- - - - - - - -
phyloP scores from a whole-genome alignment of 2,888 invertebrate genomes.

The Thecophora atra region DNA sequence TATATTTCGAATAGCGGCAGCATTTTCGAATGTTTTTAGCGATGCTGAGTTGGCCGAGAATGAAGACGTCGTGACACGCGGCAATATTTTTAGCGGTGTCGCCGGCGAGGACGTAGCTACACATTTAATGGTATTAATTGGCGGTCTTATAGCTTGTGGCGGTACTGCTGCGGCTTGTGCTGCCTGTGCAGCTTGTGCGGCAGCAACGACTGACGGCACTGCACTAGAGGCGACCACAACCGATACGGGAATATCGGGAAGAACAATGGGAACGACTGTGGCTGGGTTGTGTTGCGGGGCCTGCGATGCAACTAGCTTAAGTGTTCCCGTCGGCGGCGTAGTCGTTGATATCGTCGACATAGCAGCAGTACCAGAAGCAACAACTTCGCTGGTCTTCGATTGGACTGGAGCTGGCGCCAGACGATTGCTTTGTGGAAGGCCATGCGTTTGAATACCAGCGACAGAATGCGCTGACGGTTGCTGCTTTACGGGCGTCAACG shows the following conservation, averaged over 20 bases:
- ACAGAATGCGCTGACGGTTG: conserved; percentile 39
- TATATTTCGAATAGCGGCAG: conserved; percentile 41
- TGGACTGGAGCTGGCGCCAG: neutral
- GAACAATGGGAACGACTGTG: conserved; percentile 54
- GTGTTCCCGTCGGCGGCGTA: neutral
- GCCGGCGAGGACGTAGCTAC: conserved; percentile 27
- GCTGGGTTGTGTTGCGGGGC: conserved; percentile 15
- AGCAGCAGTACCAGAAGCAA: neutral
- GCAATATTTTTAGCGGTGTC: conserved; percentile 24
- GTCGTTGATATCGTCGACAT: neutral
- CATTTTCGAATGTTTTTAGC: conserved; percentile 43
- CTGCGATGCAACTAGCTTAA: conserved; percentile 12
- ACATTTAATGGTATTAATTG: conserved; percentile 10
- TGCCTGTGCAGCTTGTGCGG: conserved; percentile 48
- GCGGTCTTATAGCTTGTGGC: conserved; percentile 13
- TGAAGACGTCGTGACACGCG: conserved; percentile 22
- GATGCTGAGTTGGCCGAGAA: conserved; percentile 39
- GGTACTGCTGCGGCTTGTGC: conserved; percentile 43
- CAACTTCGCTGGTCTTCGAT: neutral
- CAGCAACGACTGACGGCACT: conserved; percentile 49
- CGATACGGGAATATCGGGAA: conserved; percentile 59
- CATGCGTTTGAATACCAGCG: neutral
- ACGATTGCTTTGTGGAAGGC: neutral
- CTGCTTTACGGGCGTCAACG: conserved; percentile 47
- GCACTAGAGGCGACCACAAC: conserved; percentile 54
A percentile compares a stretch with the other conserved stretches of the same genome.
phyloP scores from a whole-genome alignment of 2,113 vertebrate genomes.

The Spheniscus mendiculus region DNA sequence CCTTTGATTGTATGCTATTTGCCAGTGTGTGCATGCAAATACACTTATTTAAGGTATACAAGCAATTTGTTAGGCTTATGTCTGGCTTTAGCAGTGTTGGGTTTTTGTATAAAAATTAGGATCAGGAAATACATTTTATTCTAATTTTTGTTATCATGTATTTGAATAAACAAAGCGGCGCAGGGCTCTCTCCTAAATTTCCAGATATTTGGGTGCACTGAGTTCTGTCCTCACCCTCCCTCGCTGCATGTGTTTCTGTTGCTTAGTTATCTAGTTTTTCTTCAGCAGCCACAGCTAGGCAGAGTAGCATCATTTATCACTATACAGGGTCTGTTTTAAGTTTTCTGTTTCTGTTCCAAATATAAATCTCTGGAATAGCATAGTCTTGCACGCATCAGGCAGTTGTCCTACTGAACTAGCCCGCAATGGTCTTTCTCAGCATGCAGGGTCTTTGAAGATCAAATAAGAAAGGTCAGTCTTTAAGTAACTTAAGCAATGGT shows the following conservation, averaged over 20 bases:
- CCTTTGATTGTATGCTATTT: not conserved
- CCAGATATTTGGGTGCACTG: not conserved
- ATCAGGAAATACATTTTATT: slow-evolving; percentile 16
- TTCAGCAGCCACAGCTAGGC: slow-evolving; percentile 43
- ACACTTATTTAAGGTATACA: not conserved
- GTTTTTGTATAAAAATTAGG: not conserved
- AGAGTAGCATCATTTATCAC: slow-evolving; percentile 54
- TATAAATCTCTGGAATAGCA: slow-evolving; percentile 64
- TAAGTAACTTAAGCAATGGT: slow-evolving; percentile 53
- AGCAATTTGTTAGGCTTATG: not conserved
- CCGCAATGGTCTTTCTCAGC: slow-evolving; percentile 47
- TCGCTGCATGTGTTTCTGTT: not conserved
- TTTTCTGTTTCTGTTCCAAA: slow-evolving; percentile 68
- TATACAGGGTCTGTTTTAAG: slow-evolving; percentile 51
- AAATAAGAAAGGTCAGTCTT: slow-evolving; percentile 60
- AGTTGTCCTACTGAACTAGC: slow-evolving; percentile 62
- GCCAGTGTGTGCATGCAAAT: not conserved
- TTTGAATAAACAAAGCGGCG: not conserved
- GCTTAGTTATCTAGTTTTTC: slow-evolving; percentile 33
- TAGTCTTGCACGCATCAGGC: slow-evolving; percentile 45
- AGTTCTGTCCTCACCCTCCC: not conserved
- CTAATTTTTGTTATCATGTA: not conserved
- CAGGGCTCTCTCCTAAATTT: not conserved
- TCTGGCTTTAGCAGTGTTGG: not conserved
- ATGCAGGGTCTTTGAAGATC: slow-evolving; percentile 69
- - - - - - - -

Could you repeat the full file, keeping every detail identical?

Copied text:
phyloP scores from a whole-genome alignment of 2,888 invertebrate genomes.

The Thecophora atra region DNA sequence TATATTTCGAATAGCGGCAGCATTTTCGAATGTTTTTAGCGATGCTGAGTTGGCCGAGAATGAAGACGTCGTGACACGCGGCAATATTTTTAGCGGTGTCGCCGGCGAGGACGTAGCTACACATTTAATGGTATTAATTGGCGGTCTTATAGCTTGTGGCGGTACTGCTGCGGCTTGTGCTGCCTGTGCAGCTTGTGCGGCAGCAACGACTGACGGCACTGCACTAGAGGCGACCACAACCGATACGGGAATATCGGGAAGAACAATGGGAACGACTGTGGCTGGGTTGTGTTGCGGGGCCTGCGATGCAACTAGCTTAAGTGTTCCCGTCGGCGGCGTAGTCGTTGATATCGTCGACATAGCAGCAGTACCAGAAGCAACAACTTCGCTGGTCTTCGATTGGACTGGAGCTGGCGCCAGACGATTGCTTTGTGGAAGGCCATGCGTTTGAATACCAGCGACAGAATGCGCTGACGGTTGCTGCTTTACGGGCGTCAACG shows the following conservation, averaged over 20 bases:
- ACAGAATGCGCTGACGGTTG: conserved; percentile 39
- TATATTTCGAATAGCGGCAG: conserved; percentile 41
- TGGACTGGAGCTGGCGCCAG: neutral
- GAACAATGGGAACGACTGTG: conserved; percentile 54
- GTGTTCCCGTCGGCGGCGTA: neutral
- GCCGGCGAGGACGTAGCTAC: conserved; percentile 27
- GCTGGGTTGTGTTGCGGGGC: conserved; percentile 15
- AGCAGCAGTACCAGAAGCAA: neutral
- GCAATATTTTTAGCGGTGTC: conserved; percentile 24
- GTCGTTGATATCGTCGACAT: neutral
- CATTTTCGAATGTTTTTAGC: conserved; percentile 43
- CTGCGATGCAACTAGCTTAA: conserved; percentile 12
- ACATTTAATGGTATTAATTG: conserved; percentile 10
- TGCCTGTGCAGCTTGTGCGG: conserved; percentile 48
- GCGGTCTTATAGCTTGTGGC: conserved; percentile 13
- TGAAGACGTCGTGACACGCG: conserved; percentile 22
- GATGCTGAGTTGGCCGAGAA: conserved; percentile 39
- GGTACTGCTGCGGCTTGTGC: conserved; percentile 43
- CAACTTCGCTGGTCTTCGAT: neutral
- CAGCAACGACTGACGGCACT: conserved; percentile 49
- CGATACGGGAATATCGGGAA: conserved; percentile 59
- CATGCGTTTGAATACCAGCG: neutral
- ACGATTGCTTTGTGGAAGGC: neutral
- CTGCTTTACGGGCGTCAACG: conserved; percentile 47
- GCACTAGAGGCGACCACAAC: conserved; percentile 54
A percentile compares a stretch with the other conserved stretches of the same genome.
phyloP scores from a whole-genome alignment of 2,113 vertebrate genomes.

The Spheniscus mendiculus region DNA sequence CCTTTGATTGTATGCTATTTGCCAGTGTGTGCATGCAAATACACTTATTTAAGGTATACAAGCAATTTGTTAGGCTTATGTCTGGCTTTAGCAGTGTTGGGTTTTTGTATAAAAATTAGGATCAGGAAATACATTTTATTCTAATTTTTGTTATCATGTATTTGAATAAACAAAGCGGCGCAGGGCTCTCTCCTAAATTTCCAGATATTTGGGTGCACTGAGTTCTGTCCTCACCCTCCCTCGCTGCATGTGTTTCTGTTGCTTAGTTATCTAGTTTTTCTTCAGCAGCCACAGCTAGGCAGAGTAGCATCATTTATCACTATACAGGGTCTGTTTTAAGTTTTCTGTTTCTGTTCCAAATATAAATCTCTGGAATAGCATAGTCTTGCACGCATCAGGCAGTTGTCCTACTGAACTAGCCCGCAATGGTCTTTCTCAGCATGCAGGGTCTTTGAAGATCAAATAAGAAAGGTCAGTCTTTAAGTAACTTAAGCAATGGT shows the following conservation, averaged over 20 bases:
- CCTTTGATTGTATGCTATTT: not conserved
- CCAGATATTTGGGTGCACTG: not conserved
- ATCAGGAAATACATTTTATT: slow-evolving; percentile 16
- TTCAGCAGCCACAGCTAGGC: slow-evolving; percentile 43
- ACACTTATTTAAGGTATACA: not conserved
- GTTTTTGTATAAAAATTAGG: not conserved
- AGAGTAGCATCATTTATCAC: slow-evolving; percentile 54
- TATAAATCTCTGGAATAGCA: slow-evolving; percentile 64
- TAAGTAACTTAAGCAATGGT: slow-evolving; percentile 53
- AGCAATTTGTTAGGCTTATG: not conserved
- CCGCAATGGTCTTTCTCAGC: slow-evolving; percentile 47
- TCGCTGCATGTGTTTCTGTT: not conserved
- TTTTCTGTTTCTGTTCCAAA: slow-evolving; percentile 68
- TATACAGGGTCTGTTTTAAG: slow-evolving; percentile 51
- AAATAAGAAAGGTCAGTCTT: slow-evolving; percentile 60
- AGTTGTCCTACTGAACTAGC: slow-evolving; percentile 62
- GCCAGTGTGTGCATGCAAAT: not conserved
- TTTGAATAAACAAAGCGGCG: not conserved
- GCTTAGTTATCTAGTTTTTC: slow-evolving; percentile 33
- TAGTCTTGCACGCATCAGGC: slow-evolving; percentile 45
- AGTTCTGTCCTCACCCTCCC: not conserved
- CTAATTTTTGTTATCATGTA: not conserved
- CAGGGCTCTCTCCTAAATTT: not conserved
- TCTGGCTTTAGCAGTGTTGG: not conserved
- ATGCAGGGTCTTTGAAGATC: slow-evolving; percentile 69